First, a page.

*** DEBUG END ***

The Story of Russia by Orlando Figes

25 November 2022

Xenia Dennen reviews an account of Russia in the past and today

RUSSIAN history is a fascinating subject, and to have it summarised in 300 pages is a tour de force. The Story of Russia is for the non-specialist: it may annoy a professional historian or two with its generalisations and comparisons of 21st-century Russia with earlier periods, but it is an excellent introduction, beginning with the origins of Russia as a nation and taking the reader up to today’s Putin regime and Russia’s war against Ukraine.

Figes poses and tries to answer why Russia has never developed a democratic system of government: he shows how democratic reform was constantly thwarted — by the French Revolution during the reign of Catherine the Great, by France’s invasion of Russia during the reign of Alexander I, by the murder of Alexander II, which halted the remarkable reforms instituted during that reign, by the elimination of any democratic reform with the domination of the Bolsheviks after the Revolution, and by the autocratic tendencies of the Russian government since the removal of Gorbachev.

Figes’s understanding of Russian Orthodoxy is somewhat superficial: he defines it as a branch of Christianity which, unlike other Churches, saw the divine “not confined to the heavens but immanent in worldly existence”, apparently unaware of the Christian doctrine of the incarnation. He is mistaken when he claims that Lenin established a modus vivendi with the Church after the Communist Party made a dramatic policy change in 1921 with its New Economic Policy.

In fact, in March 1922, Lenin wrote a secret letter, stating: “I have come to the firm conclusion that at this very moment we must ruthlessly give battle against the reactionary clergy and overcome their resistance with a harshness which they will not forget for a few decades.”

Another historian (Nikita Struve) has calculated that, during 1922, 2691 priests, 1962 monks, and 3447 nuns were killed. Another lacuna concerns the Khrushchev period: Figes does not mention the anti-religious campaign promoted by Khrushchev from 1959 to 1964, when thousands of Orthodox churches were closed, and many religious believers were imprisoned.

AlamyIlya Repin, Ivan the Terrible and his Son Ivan on 16 November 1581 (1885): a remorseful tsar haunted by his own terror. From the book

Figes’s analysis of the Putin regime’s support for a doctrine called the “Russian World” is particularly useful. This doctrine sees Russia as a supranational civilisation, defined by its spiritual values in opposition to what is seen as the liberalism and materialism of the West. The “Russian World” includes not only Russia, but also Ukraine and Belarus, a view supported by Patriarch Kirill, head of the Russian Orthodox Church, who believes that all Orthodox believers, whether in Russia, Ukraine, or Belarus, relate back to the birth of Christianity in Kievan Rus in 988. From such a view stems Kirill’s shocking failure to condemn Russia’s war against Ukraine.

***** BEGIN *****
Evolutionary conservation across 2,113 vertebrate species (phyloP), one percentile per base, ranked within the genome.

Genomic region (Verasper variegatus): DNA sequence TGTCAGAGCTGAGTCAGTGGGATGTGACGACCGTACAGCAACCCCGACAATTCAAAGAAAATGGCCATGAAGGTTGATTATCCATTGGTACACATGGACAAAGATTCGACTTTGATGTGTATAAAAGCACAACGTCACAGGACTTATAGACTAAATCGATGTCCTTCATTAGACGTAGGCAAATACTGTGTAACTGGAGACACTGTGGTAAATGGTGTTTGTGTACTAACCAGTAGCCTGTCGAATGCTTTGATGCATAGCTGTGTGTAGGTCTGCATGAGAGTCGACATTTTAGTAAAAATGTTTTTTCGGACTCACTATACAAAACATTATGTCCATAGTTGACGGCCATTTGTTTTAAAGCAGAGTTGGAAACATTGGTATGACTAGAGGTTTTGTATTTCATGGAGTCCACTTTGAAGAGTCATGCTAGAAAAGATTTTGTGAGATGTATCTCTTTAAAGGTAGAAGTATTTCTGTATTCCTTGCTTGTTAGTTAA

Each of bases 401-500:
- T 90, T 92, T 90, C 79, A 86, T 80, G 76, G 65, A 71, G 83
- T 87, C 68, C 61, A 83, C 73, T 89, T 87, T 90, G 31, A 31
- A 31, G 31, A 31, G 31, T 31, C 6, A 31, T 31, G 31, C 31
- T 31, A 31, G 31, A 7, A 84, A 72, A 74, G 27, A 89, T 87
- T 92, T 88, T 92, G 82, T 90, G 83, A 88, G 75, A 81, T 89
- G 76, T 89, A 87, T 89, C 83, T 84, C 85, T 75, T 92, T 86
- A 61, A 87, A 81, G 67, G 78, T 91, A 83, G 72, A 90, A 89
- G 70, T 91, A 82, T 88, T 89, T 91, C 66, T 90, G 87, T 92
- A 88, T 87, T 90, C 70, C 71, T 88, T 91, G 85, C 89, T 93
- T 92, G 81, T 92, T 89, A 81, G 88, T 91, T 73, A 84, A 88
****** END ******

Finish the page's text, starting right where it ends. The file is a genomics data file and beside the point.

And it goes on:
Figes’s book went to press in April this year, when the recent achievements of the Ukrainian army had not yet hit the headlines. The author predicts that “a Russian victory of some kind is the most likely outcome of this war.” Well, we shall see. Perhaps he would have been wiser to keep his focus on the past rather than attempt to predict the future.

Xenia Dennen is a Russian specialist, and chairman of Keston Institute, Oxford.


The Story of Russia
Orlando Figes
Bloomsbury £25
Church Times Bookshop £22.50

Browse Church and Charity jobs on the Church Times jobsite

Church Times Bookshop

Save money on books reviewed or featured in the Church Times. To get your reader discount:

> Click on the “Church Times Bookshop” link at the end of the review.

> Call 0845 017 6965 (Mon-Fri, 9.30am-5pm).

The reader discount is valid for two months after the review publication date. E&OE

Forthcoming Events

Green Church Awards

Closing date: 30 June 2024

Read more details about the awards


Festival of Preaching

15-17 September 2024

The festival moves to Cambridge along with a sparkling selection of expert speakers

tickets available



Festival of Faith and Literature

28 February - 2 March 2025

The festival programme is soon to be announced sign up to our newsletter to stay informed about all festival news.

Festival website


ViSIt our Events page for upcoming and past events 

The Church Times Archive

Read reports from issues stretching back to 1863, search for your parish or see if any of the clergy you know get a mention.

FREE for Church Times subscribers.

Explore the archive

Welcome to the Church Times


To explore the Church Times website fully, please sign in or subscribe.

Non-subscribers can read four articles for free each month. (You will need to register.)